Thirty years ago, being gay or even just perceived so posed challenges of bigotry far beyond what most LGBT people experience in our country today. Being gay wasn’t easy back then. When AIDS and the fear of it were added into the equation, the difficulties compounded. Exponentially.
Back in the darkest days of the epidemic, AIDS led us to rethink what we could expect from one another — coworkers, employers, landlords, neighbors, and passersby. Even one’s own relatives and parents too often couldn't be counted on. What happens if I get sick? Will my family and friends stand by me? Will my doctor care for me? Will my government even acknowledge that this disease exists, that I exist, and that those contracting the disease are deserving of care, not callousness?
In 1985, as the too often horrifying answers to these questions loomed large, 4,500 courageous and visionary people (mostly gay men and lesbians, but also people of all orientations) took to the streets for the world’s first walk to fight an epidemic — AIDS Walk Los Angeles. Whether we walked for our friends, our partners, our children, or ourselves, we did so in the hope that one day — oh, how we hoped that one day — AIDS would be over. Gone. Banished.
Despite all the progress we have made to date, those who have devoted their lives to combating the disease are now confronting a disconcerting new reality: With the fight having lost so much public urgency in recent years, the chance to see an end to AIDS in our lifetime may well be slipping away.
Along with that loss of urgency come complications that threaten to undermine the 30 years of progress we have built. Of course, if you are among the tens of thousands newly diagnosed each year, it’s urgent. If your T cells have begun to decline again, it’s urgent. If you are hospitalized by the side effects of HIV medications or their inability to protect you from common infections, it’s urgent. If you are among the tens of thousands of HIV-positive people who still must choose between safe housing, nutritious food, and quality health care, it’s urgent.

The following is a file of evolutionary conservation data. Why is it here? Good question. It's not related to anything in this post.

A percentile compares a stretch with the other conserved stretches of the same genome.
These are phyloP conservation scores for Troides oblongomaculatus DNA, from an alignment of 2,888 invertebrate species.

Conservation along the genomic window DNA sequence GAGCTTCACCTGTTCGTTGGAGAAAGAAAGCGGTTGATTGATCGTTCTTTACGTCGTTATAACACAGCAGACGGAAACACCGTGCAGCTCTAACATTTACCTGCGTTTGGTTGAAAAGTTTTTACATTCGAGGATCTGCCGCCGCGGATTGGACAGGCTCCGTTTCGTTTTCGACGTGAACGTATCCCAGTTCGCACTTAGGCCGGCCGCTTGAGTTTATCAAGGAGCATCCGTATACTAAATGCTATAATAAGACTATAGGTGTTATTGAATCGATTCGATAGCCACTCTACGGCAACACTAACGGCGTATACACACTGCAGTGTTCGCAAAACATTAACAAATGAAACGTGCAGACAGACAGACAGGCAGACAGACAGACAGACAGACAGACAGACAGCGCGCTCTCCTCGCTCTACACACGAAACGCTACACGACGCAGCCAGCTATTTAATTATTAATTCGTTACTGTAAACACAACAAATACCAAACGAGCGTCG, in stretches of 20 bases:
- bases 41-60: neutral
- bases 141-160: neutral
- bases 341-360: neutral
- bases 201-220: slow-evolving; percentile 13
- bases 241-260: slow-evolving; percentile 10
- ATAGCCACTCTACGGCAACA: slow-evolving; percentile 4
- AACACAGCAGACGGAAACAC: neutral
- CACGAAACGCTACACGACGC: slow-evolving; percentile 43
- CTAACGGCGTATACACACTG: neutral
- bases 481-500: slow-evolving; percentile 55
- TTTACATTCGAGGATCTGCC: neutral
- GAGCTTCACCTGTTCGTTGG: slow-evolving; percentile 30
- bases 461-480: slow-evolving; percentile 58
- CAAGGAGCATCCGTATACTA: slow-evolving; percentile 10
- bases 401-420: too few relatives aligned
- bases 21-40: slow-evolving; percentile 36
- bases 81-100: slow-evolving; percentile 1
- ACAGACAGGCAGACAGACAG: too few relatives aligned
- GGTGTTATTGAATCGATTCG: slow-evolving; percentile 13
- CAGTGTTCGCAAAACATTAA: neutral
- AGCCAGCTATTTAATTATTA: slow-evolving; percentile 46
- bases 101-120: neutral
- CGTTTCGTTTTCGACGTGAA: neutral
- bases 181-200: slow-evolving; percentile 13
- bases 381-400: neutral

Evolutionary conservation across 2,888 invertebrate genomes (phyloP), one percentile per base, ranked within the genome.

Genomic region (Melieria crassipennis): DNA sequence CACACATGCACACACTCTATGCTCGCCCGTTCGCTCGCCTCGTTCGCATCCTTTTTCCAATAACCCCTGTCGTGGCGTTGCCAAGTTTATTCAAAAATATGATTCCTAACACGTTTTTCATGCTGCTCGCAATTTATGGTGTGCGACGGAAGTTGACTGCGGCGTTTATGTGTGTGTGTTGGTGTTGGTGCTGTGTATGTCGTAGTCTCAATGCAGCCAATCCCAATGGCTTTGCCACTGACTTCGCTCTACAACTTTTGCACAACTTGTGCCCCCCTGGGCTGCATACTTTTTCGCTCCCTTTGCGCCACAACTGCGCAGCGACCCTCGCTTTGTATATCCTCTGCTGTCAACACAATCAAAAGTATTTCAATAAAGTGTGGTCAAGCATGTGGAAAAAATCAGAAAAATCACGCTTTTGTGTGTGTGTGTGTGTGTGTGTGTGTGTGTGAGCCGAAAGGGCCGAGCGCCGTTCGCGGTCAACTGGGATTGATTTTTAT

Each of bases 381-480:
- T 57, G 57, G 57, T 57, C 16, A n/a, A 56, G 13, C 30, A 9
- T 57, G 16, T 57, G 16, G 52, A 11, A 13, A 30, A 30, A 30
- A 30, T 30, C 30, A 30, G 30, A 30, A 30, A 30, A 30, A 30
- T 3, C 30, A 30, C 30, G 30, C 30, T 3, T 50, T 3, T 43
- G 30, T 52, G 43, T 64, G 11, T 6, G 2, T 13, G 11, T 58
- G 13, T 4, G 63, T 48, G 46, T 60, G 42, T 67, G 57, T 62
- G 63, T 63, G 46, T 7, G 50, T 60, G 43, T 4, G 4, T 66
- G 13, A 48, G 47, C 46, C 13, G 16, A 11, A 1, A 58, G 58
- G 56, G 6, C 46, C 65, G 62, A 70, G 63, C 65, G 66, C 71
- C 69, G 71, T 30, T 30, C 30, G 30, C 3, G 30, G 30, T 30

These realities are emotional for those of us who watched so many die in pain and isolation while President Ronald Reagan sat silent, complicit — propagating a vision of "Morning in America" while ignoring our mourning.
Those of us who lived through the early years of the epidemic remember how absolutely vital it was for We the People to act when They the Government would not. We are wary of the consequences to come for those still living with or at greatest risk for contracting HIV and developing AIDS if today’s diminishing engagement fades away entirely.
That is why we walk. It is and always has been a choice for each of us. Do we hold fast to our aspiration for a world without AIDS or succumb to mass complacency? Do we fall back or step forward? It is a choice that each of us must make, with consequences that all of us must own.
For the 15,000 people who will die this year in the United States (an estimate from the Centers for Disease Control and Prevention) due to AIDS-related complications, the days of AIDS have not passed. We still do not have a cure. We do not know how much longer some treatments will remain effective. We do not know how many more children, parents, brothers, and sisters we will lose in the next 30 years. As many as one in six people who are living with HIV do not even know it.
What we do know, however, is that the strength and compassion of those who continue fighting AIDS is a lifesaving resource in and of itself. That's why joining AIDS Walk Los Angeles or the many events around the country modeled after it remains so important to this day. We choose to walk forward, not to fall back.
CRAIG R. MILLER is the founder of the AIDS Walks and a longtime senior organizer of AIDS Walk Los Angeles. He is also president of AIDS Community Action Foundation. To register for, or contribute to AIDS Walk Los Angeles, please call (213) 201-9255 (WALK) or visit AIDSWalk.net.